Venizelos was reassured by the Prime Minister that night that he could have as Deputy Minister the chairman of the National Bank of Greece, Vasilis Rapanos. However, instead of him, he got Pantelis Oikonomou who, as soon as he accepted the post, took all his speeches off his website. He was against the Memorandum in all of them. Another important point is that Venizelos demanded from the Prime Minister to strip Theodoros Pangalos from his responsibilities. He wanted to be the only vice-president in the government. The Prime Minister invented a “Solomon solution”: he formed a governmental commission without the participation of Pangalos. In that way, Venizelos was “first vice-president”. Thanks to his special political weight, his popularity and his rhetorical prowess, he “passed” the Medium-Term Program from the Parliament. Even if that was partly because he “checked” the intra-PASOK dissident MPs who he himself controls.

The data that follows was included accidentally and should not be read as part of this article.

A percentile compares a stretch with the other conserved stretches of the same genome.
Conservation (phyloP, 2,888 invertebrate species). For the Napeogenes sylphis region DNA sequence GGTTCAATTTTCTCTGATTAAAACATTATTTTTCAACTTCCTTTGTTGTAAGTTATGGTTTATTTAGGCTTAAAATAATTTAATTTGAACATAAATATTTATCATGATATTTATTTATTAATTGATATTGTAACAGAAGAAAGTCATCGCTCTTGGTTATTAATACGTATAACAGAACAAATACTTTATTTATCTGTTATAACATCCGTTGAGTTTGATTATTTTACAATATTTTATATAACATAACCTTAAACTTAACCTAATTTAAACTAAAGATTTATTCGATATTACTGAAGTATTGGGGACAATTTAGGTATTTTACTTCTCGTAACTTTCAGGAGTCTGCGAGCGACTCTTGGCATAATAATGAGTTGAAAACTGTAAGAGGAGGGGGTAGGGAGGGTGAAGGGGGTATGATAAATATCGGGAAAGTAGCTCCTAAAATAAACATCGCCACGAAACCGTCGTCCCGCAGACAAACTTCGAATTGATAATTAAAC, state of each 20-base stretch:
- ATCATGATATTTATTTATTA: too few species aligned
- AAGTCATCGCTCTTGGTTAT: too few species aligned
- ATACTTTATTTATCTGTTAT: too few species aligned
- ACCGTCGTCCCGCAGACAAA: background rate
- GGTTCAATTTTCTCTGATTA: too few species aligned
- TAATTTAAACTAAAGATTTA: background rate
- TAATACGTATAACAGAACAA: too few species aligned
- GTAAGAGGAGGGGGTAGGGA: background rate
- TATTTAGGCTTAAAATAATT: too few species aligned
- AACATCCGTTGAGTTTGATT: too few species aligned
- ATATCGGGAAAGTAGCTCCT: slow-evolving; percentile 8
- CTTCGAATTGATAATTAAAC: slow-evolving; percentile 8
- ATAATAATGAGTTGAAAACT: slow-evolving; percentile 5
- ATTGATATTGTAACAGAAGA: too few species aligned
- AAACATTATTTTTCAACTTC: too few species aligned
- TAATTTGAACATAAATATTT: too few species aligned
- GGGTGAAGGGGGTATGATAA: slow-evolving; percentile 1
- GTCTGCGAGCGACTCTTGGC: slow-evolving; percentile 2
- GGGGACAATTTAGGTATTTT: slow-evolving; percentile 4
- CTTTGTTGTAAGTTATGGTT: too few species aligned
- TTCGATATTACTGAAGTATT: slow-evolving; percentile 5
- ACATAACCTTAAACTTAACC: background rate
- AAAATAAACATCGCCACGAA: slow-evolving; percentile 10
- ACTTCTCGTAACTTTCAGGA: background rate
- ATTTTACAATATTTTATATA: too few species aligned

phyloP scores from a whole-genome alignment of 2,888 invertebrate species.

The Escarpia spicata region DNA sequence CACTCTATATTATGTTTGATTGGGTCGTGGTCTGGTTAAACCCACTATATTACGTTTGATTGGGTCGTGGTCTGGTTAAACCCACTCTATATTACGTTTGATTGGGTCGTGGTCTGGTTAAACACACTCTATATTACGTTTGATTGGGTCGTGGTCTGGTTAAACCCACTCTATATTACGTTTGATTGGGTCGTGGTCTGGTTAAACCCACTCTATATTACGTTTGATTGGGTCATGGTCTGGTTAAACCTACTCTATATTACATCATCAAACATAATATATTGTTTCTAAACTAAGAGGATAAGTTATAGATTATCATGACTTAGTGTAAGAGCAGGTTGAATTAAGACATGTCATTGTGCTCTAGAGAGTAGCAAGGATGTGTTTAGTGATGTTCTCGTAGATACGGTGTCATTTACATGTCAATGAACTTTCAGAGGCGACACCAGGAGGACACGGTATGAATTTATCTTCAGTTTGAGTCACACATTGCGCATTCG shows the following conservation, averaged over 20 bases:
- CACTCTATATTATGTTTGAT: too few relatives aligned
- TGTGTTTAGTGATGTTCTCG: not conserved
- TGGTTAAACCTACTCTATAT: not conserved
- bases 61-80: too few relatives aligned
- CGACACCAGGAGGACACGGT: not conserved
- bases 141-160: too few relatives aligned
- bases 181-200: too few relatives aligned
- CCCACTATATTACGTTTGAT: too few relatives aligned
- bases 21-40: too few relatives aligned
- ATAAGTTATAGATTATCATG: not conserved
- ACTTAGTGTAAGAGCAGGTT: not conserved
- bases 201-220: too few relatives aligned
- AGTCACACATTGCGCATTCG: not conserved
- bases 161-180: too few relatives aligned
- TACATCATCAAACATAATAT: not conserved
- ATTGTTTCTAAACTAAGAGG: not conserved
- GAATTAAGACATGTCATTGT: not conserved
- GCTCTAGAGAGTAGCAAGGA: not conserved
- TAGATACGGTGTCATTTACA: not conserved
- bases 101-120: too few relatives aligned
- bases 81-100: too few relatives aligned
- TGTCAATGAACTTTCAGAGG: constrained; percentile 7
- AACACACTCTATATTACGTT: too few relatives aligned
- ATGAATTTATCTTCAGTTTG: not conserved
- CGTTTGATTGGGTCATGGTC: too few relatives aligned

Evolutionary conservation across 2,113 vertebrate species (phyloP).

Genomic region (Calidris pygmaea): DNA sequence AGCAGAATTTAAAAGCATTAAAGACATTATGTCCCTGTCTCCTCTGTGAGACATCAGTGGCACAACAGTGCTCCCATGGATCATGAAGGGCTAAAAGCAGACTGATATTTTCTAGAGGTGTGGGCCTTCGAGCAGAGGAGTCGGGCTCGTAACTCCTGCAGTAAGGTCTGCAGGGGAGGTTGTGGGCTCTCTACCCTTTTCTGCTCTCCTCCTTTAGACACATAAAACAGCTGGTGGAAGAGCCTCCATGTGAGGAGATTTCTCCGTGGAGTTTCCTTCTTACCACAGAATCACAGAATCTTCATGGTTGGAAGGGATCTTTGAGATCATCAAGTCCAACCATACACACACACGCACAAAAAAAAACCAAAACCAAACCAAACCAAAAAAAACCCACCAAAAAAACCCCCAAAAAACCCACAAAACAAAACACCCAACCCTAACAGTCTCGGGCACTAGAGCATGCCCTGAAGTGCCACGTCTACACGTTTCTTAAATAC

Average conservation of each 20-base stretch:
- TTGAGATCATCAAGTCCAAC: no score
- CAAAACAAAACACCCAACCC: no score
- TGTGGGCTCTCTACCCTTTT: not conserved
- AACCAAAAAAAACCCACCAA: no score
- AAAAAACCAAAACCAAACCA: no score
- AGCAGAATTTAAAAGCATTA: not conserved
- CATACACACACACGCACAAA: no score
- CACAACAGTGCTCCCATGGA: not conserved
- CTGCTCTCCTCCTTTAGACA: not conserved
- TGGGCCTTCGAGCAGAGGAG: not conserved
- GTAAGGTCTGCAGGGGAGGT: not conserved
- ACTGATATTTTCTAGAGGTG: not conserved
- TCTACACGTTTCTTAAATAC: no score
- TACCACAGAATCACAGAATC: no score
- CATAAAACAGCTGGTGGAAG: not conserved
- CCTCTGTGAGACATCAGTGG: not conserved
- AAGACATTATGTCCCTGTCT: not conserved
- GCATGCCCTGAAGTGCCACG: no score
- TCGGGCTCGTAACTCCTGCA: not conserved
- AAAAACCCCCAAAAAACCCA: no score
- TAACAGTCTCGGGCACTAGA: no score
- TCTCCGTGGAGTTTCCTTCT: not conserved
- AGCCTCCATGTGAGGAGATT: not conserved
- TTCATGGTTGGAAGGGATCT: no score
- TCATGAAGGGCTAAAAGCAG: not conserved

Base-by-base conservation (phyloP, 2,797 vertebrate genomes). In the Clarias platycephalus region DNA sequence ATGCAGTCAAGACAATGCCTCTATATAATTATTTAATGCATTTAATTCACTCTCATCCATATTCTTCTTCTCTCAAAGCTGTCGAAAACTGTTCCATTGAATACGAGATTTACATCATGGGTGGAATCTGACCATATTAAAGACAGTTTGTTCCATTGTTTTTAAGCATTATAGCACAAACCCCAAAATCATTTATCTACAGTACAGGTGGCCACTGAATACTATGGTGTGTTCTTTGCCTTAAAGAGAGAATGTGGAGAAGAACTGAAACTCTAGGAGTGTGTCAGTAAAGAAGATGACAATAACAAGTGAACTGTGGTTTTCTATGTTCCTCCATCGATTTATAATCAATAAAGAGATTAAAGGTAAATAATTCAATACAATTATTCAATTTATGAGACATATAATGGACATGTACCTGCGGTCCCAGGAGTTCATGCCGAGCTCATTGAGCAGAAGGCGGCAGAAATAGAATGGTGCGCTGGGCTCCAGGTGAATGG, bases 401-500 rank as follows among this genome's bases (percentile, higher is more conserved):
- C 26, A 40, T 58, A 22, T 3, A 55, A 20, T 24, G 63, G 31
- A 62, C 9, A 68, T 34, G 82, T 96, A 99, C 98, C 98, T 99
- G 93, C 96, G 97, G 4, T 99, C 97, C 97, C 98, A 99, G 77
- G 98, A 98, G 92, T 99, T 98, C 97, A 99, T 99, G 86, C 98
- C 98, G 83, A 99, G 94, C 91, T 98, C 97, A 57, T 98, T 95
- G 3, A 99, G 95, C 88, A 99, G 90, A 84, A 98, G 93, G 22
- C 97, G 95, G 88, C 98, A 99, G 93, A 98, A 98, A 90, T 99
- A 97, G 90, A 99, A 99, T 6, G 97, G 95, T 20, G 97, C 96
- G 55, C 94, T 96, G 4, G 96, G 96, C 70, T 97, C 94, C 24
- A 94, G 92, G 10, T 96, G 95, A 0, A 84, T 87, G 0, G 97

The “first vice-president” accepted the Ministry of Finance because he estimated that the Prime Minister would later be obliged to call for elections in which PASOK would be defeated and thus he would substitute Papandreou as the party leader. “I know that Evangelos wants elections but I won’t do him the favor” Papandreou is said to have commented to one of his associates during the summer. Most Ministers in their personal discussions they accuse Venizelos of postponing the implementation of the Medium-Term Program’s commitments while waiting for elections. With the possibility of having him as their leader in the near future though, they are very careful in their public statements. When, on the 2nd of September 2011, the troika demanded the immediate implementation of the reforms, Venizelos unexpectedly suspended the negotiations. The heads of the troika left Athens within a few hours.